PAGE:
Washington encountered his second pandemic early in his second term as president. In August 1793, yellow fever struck Philadelphia, the nation’s capital and largest city. Yellow fever, unlike smallpox, was terra incognita for 18th century medicine. The symptoms were obvious; fever, aches, chills, vomiting; then, in a second deadly phase, bloody vomit and jaundice. No one knew what caused the fever, or how to treat it. Doctors, some debating in the press, theorized that the ailment passed from person or person, or was borne by infected air. As means of prevention they recommended burning tobacco and gunpowder and rubbing oneself with camphor. For treatment they prescribed laying patients in large, airy rooms, or—favored by Dr. Benjamin Rush, Philadelphia’s premier medico—bleeding and purging. The disease is in fact spread by mosquitos, the vector Carlos Finlay and Walter Reed identified a century later. Eighteenth-century measures ranged from useless to annoying—all that smoke—to deadly.
As he had made his custom, President Washington left Philadelphia for Mount Vernon early that September, not intending to return until Congress met in December. Treasury Secretary Alexander Hamilton stayed longer and caught the fever but recovered, whereupon he decamped to Albany. Secretary of State Thomas Jefferson observed the unfolding disaster from the Philadelphia suburbs, or Monticello. Those men’s absence was not critical: peacetime disease control was then thought to be the province not of the federal government but of local officials. Most of Philadelphia officialdom, however, vamoosed. Governor Thomas Mifflin gave one unhelpful order—fire a cannon down the streets to clear the air—then left town. In Bring Out Your Dead J.H. Powell, modern chronicler of that pandemic, describes the exodus: “Councilmen left, and aldermen, judges and magistrates, clerks, brokers, chimney sweeps and carters. Constables fled, and nurses, drivers and notaries, printers, scribes and bankers. The 23 night watchmen supposed to be on duty every night dwindled to a handful.”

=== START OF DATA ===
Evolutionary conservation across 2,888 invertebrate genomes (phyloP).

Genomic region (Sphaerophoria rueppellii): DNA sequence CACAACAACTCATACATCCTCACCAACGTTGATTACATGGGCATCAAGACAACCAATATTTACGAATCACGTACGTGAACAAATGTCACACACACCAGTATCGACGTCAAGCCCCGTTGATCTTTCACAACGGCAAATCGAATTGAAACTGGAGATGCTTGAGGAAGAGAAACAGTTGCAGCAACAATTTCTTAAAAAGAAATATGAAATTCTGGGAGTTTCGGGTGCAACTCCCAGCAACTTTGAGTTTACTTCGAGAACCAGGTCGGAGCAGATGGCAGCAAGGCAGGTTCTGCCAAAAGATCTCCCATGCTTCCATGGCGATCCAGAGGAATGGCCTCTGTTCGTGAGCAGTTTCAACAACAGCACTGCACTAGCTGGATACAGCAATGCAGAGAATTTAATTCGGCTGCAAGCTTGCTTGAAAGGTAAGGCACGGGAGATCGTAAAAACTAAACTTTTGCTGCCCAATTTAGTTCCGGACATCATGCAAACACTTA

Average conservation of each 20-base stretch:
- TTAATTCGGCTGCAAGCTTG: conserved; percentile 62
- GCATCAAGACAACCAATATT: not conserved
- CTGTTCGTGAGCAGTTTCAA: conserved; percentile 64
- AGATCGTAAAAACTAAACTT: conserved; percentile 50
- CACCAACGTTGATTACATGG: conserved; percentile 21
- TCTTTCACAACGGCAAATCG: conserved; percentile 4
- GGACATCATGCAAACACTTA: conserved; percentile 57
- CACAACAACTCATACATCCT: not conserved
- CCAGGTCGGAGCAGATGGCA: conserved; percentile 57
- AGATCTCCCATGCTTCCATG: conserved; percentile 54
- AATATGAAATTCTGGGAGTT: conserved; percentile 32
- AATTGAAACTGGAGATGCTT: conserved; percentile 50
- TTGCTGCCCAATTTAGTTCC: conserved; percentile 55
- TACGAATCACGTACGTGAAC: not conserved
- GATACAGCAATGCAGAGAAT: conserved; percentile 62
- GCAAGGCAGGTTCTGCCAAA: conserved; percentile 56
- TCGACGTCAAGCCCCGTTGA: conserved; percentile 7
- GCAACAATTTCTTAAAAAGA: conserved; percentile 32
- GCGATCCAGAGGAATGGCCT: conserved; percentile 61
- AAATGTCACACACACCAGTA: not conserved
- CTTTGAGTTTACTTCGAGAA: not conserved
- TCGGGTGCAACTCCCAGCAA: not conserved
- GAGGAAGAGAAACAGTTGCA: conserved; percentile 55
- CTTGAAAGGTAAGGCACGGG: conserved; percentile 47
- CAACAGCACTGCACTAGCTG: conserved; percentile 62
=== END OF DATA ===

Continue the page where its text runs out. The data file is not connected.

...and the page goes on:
Responsibility for the stricken city reverted to Mayor Mathew Clarkson and an informal company of doughty volunteers. They were an odd lot: Clarkson was a conservative Federalist; many of his helpers were middle class Democrats. Absalom Jones, merchant, and Richard Allen, minister, were former slaves. Several were French immigrants. The cadre commandeered a vacant mansion and organized the regular pick-up, nursing, and burial of sufferers.
Through early fall the death toll mounted; altogether 5,000 died, a tenth of greater Philadelphia’s population. Washington wondered where the federal government could meet. Did he have the power to convene it elsewhere? Jefferson told him no, the capital’s location was fixed by law. Hamilton said yes, of course; desperate times require desperate measures. At the end of October Washington moved to Germantown, a suburb 10 miles north of the city proper. On November 10 he rode into town alone, bowing to the no-doubt astonished pedestrians he passed. Philadelphia looked healthy to him. So it was—the first frosts had killed the region’s murderous mosquitos.
What 18th century patterns reappear in the 21st? Dueling ignorance is a hardy perennial. Even when a proven remedy exists, as with inoculation and smallpox, doubters will doubt. When all is uncertain, as with yellow fever, doctors quarrel and, worse, take those quarrels to the media.
Now as then, the community’s psychological health tracks the same arc—panic, then endurance, then relief—and forgetfulness. “It is not deaths that make a plague,” writes Powell, “it is fear and hopelessness in people.”
As ever, cool heads remain vital, like Washington’s at Valley Forge, or Clarkson’s and his volunteers’. Even Benjamin Rush, wrong though he was about remedies, spread comfort by his unflagging attendance on the sick. If you need examples of that—and its opposite—turn on your TV.
This Déjà Vu column was published online at Historynet.com on April 22, 2020.